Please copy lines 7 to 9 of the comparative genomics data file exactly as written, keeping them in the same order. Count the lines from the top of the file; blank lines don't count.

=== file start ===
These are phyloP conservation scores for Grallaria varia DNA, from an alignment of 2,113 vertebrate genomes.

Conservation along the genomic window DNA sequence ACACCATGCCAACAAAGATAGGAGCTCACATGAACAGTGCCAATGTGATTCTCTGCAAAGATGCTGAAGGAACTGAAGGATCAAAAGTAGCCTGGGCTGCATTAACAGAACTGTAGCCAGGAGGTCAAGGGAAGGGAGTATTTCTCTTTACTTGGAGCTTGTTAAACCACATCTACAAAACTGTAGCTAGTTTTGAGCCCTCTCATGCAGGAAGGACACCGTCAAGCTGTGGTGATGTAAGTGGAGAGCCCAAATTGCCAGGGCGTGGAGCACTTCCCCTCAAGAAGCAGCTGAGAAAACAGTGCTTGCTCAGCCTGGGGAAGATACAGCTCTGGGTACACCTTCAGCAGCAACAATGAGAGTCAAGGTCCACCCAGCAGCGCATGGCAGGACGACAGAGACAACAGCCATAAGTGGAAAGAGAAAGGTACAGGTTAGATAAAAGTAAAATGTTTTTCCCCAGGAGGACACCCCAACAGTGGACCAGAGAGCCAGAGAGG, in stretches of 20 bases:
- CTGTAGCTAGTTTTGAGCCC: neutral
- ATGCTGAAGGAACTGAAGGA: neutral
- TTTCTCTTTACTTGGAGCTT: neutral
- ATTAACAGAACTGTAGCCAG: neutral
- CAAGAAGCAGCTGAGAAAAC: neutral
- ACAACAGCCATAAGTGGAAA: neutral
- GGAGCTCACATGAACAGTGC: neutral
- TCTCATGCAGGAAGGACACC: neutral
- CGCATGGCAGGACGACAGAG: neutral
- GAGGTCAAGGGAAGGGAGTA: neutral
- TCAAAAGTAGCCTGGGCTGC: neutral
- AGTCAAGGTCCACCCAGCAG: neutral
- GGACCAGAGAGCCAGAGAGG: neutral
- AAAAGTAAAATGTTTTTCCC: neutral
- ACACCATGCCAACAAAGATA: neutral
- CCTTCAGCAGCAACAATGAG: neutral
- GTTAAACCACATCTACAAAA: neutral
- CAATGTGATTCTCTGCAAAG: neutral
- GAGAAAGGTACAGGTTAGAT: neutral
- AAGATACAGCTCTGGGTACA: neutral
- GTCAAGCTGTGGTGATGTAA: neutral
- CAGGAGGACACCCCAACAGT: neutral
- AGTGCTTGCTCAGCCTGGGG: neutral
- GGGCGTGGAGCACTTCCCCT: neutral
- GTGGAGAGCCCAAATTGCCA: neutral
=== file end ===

- CAAGAAGCAGCTGAGAAAAC: neutral
- ACAACAGCCATAAGTGGAAA: neutral
- GGAGCTCACATGAACAGTGC: neutral